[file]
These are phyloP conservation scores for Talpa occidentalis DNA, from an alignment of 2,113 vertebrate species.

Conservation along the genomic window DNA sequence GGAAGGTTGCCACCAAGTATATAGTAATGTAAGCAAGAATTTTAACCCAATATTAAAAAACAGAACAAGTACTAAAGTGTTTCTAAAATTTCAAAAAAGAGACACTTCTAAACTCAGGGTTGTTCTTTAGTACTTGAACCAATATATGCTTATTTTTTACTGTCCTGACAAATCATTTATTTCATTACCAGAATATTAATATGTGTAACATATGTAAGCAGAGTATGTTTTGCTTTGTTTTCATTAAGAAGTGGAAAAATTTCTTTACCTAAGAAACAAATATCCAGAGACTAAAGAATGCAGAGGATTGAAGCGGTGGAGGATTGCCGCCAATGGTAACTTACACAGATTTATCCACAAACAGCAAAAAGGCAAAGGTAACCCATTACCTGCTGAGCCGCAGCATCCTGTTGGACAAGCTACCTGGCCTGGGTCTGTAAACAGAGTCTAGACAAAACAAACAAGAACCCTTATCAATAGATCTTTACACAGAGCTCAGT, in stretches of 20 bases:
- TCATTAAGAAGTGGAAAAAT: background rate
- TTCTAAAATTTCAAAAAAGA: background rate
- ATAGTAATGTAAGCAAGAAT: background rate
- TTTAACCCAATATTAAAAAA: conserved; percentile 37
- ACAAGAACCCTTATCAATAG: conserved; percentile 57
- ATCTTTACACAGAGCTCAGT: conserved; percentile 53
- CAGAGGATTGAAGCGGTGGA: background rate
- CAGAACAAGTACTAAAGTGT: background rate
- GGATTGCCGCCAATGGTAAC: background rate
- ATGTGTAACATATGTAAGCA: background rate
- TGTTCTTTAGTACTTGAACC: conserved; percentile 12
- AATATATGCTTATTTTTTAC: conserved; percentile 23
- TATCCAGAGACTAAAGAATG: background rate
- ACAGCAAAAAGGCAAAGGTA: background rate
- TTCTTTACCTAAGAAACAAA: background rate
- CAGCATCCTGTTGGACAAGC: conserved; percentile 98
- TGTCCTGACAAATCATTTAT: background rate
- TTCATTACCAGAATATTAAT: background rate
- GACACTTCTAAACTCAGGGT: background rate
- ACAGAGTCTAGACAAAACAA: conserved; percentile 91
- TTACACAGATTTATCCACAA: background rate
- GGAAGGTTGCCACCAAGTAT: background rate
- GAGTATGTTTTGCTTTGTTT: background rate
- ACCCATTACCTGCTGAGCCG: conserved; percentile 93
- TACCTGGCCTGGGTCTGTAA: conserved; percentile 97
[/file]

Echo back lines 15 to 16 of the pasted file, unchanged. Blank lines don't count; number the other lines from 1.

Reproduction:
- TATCCAGAGACTAAAGAATG: background rate
- ACAGCAAAAAGGCAAAGGTA: background rate